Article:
Larry Tipton, Bishop's lawyer in the Massachusetts case, said it will be up to Norfolk District Attorney Michael Morrissey to decide whether to put Bishop on trial for murder in her brother's killing, now that she has pleaded guilty in Alabama. David Traub, a spokesman for Morrissey, said prosecutors will wait until after sentencing to decide what to do in the Massachusetts case.
U.S. Rep. William Keating is the former Norfolk County prosecutor who started the inquest and obtained the indictment against Amy Bishop.
He said of the plea deal, that "you can't ask for a better outcome than that" and that the families would be spared the appeals process.
"Anytime there's an appeal, they're endless," he said. "I've worked with victims' families, and I know the trauma they go through every time there's an appeal. Nothing is going to make those families the same."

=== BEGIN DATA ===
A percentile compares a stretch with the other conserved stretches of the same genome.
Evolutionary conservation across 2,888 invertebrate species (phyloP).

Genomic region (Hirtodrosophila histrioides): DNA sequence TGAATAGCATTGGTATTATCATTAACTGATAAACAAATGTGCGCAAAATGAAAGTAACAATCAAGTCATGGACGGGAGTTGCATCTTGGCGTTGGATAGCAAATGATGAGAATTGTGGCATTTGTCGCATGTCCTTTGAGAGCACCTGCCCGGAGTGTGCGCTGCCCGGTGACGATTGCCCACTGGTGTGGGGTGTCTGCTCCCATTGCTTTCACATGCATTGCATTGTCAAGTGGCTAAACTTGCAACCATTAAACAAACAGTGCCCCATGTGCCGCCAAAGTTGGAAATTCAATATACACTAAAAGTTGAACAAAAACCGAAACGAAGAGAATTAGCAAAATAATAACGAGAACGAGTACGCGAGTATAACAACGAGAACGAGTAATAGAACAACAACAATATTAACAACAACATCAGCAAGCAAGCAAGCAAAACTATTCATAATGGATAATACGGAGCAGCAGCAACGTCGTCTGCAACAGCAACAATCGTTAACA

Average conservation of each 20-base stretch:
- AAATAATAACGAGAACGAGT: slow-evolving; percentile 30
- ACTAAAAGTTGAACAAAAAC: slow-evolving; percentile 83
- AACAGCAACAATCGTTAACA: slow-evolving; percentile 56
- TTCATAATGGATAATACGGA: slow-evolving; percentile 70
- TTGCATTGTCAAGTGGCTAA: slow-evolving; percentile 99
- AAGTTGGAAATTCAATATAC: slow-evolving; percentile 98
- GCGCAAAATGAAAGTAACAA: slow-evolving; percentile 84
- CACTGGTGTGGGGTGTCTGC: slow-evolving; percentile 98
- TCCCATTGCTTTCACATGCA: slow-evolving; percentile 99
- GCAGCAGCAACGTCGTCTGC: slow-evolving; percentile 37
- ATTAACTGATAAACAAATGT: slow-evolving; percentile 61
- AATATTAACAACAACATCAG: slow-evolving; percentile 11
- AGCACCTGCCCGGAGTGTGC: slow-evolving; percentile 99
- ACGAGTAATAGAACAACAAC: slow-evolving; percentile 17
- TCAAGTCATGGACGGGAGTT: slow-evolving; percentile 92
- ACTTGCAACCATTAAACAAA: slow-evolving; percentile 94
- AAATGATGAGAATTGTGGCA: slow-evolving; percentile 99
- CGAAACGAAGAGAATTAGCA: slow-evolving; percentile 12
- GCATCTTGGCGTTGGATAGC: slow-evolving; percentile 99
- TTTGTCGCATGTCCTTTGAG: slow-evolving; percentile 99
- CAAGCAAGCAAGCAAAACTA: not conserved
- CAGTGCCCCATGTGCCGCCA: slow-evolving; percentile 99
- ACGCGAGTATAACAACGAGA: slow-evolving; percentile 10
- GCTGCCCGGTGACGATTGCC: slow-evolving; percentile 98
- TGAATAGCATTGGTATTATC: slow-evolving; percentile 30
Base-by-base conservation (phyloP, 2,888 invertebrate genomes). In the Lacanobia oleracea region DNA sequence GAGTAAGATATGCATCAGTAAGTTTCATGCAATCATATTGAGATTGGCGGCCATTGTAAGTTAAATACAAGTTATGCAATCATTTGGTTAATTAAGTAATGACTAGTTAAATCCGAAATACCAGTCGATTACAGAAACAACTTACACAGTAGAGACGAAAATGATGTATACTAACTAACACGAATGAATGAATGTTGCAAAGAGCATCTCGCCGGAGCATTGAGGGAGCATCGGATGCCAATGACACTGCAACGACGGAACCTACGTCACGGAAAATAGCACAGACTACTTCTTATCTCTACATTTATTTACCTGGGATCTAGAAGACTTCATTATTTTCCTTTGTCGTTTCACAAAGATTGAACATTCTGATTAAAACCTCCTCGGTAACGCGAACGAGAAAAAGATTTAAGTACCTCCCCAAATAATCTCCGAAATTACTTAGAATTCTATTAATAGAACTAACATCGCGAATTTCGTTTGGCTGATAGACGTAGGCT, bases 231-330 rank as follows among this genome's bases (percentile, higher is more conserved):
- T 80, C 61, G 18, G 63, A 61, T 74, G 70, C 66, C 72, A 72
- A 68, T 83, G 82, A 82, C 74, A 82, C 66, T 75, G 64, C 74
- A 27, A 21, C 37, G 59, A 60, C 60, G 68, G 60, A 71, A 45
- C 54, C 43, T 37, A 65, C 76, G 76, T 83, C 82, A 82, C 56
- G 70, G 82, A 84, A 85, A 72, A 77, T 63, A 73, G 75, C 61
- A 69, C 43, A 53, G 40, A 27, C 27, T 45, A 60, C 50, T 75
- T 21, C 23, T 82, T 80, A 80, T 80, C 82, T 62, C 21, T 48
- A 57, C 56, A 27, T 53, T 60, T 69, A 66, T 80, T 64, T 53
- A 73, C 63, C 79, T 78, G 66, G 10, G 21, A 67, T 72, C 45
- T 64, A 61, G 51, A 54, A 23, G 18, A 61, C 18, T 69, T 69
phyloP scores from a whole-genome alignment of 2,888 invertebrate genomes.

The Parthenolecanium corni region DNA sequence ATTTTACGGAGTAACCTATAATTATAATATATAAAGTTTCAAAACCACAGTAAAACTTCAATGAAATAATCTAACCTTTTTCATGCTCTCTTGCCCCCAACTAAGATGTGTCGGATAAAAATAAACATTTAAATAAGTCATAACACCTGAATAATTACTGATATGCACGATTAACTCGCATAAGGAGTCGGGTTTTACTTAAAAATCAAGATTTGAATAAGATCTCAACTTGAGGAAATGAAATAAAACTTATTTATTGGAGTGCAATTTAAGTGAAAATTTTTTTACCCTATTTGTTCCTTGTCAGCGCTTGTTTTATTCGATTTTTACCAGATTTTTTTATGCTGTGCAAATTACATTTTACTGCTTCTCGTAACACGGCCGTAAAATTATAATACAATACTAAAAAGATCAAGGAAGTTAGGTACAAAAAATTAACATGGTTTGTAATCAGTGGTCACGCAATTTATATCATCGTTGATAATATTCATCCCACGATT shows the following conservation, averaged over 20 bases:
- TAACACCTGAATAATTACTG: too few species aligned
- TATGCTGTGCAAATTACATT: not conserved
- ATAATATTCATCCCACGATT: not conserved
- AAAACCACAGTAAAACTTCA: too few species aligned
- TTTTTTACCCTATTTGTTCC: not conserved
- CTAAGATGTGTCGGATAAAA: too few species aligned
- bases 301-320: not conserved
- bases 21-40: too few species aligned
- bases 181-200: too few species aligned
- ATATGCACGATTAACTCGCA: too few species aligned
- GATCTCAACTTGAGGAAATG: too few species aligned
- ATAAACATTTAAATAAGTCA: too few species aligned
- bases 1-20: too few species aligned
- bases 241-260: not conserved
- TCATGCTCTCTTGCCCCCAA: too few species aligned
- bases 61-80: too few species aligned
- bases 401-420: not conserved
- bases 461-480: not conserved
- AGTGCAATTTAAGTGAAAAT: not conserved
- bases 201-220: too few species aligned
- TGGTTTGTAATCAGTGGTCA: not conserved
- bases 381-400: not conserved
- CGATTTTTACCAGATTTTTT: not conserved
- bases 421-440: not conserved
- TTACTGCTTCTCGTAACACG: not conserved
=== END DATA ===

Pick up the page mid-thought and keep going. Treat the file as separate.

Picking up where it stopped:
Moriarity said she was OK with the death penalty being off the table and was relieved that victims wouldn't have to sit through a trial to see whether jurors convict Bishop.
"I'm glad it's a recognition of the crimes she committed and not trying to get out of something through claiming a mental defect," she said.
Personally, Moriarity said she was relieved that the case is nearly over.
"I had a horrible dream about the trial last night," said Moriarity. Bishop pointed the gun at her and pulled the trigger but it failed to fire.
Moriarity said Leahy, who was shot in the head, returned to teaching a full load of classes and conducting research this fall at the school. The only lingering effects he suffers are reduced eyesight, she said.
"Mentally he is on top of things," she said. "It's an absolute miracle. He's a miracle."